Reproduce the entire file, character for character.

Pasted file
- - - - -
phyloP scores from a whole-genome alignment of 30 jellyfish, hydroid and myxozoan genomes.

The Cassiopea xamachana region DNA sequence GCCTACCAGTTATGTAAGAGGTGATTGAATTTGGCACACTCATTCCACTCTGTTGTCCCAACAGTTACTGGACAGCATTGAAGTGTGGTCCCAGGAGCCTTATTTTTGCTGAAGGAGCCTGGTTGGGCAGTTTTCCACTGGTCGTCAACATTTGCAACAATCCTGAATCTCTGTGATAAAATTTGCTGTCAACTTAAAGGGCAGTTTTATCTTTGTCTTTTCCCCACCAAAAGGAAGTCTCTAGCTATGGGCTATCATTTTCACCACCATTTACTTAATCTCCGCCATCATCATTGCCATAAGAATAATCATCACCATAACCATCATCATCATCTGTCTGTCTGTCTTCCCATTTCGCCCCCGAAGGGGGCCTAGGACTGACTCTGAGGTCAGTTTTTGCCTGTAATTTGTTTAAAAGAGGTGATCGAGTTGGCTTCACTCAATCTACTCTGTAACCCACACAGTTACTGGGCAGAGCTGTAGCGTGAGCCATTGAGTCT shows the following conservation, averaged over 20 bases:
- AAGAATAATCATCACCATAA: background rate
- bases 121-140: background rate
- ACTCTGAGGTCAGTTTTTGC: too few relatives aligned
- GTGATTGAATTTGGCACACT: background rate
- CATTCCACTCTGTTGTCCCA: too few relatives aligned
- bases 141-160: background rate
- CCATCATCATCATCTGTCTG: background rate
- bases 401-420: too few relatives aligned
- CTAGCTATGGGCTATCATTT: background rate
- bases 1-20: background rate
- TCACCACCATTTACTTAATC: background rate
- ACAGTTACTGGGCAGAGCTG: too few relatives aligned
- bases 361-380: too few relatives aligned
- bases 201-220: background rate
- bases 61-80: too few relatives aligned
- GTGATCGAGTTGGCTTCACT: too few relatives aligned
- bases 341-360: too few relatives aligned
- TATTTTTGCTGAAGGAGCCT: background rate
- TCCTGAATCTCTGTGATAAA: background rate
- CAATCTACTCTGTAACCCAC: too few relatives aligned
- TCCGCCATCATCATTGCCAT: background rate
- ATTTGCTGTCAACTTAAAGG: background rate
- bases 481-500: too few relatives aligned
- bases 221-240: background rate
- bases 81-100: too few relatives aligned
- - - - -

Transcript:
phyloP scores from a whole-genome alignment of 30 jellyfish, hydroid and myxozoan genomes.

The Cassiopea xamachana region DNA sequence GCCTACCAGTTATGTAAGAGGTGATTGAATTTGGCACACTCATTCCACTCTGTTGTCCCAACAGTTACTGGACAGCATTGAAGTGTGGTCCCAGGAGCCTTATTTTTGCTGAAGGAGCCTGGTTGGGCAGTTTTCCACTGGTCGTCAACATTTGCAACAATCCTGAATCTCTGTGATAAAATTTGCTGTCAACTTAAAGGGCAGTTTTATCTTTGTCTTTTCCCCACCAAAAGGAAGTCTCTAGCTATGGGCTATCATTTTCACCACCATTTACTTAATCTCCGCCATCATCATTGCCATAAGAATAATCATCACCATAACCATCATCATCATCTGTCTGTCTGTCTTCCCATTTCGCCCCCGAAGGGGGCCTAGGACTGACTCTGAGGTCAGTTTTTGCCTGTAATTTGTTTAAAAGAGGTGATCGAGTTGGCTTCACTCAATCTACTCTGTAACCCACACAGTTACTGGGCAGAGCTGTAGCGTGAGCCATTGAGTCT shows the following conservation, averaged over 20 bases:
- AAGAATAATCATCACCATAA: background rate
- bases 121-140: background rate
- ACTCTGAGGTCAGTTTTTGC: too few relatives aligned
- GTGATTGAATTTGGCACACT: background rate
- CATTCCACTCTGTTGTCCCA: too few relatives aligned
- bases 141-160: background rate
- CCATCATCATCATCTGTCTG: background rate
- bases 401-420: too few relatives aligned
- CTAGCTATGGGCTATCATTT: background rate
- bases 1-20: background rate
- TCACCACCATTTACTTAATC: background rate
- ACAGTTACTGGGCAGAGCTG: too few relatives aligned
- bases 361-380: too few relatives aligned
- bases 201-220: background rate
- bases 61-80: too few relatives aligned
- GTGATCGAGTTGGCTTCACT: too few relatives aligned
- bases 341-360: too few relatives aligned
- TATTTTTGCTGAAGGAGCCT: background rate
- TCCTGAATCTCTGTGATAAA: background rate
- CAATCTACTCTGTAACCCAC: too few relatives aligned
- TCCGCCATCATCATTGCCAT: background rate
- ATTTGCTGTCAACTTAAAGG: background rate
- bases 481-500: too few relatives aligned
- bases 221-240: background rate
- bases 81-100: too few relatives aligned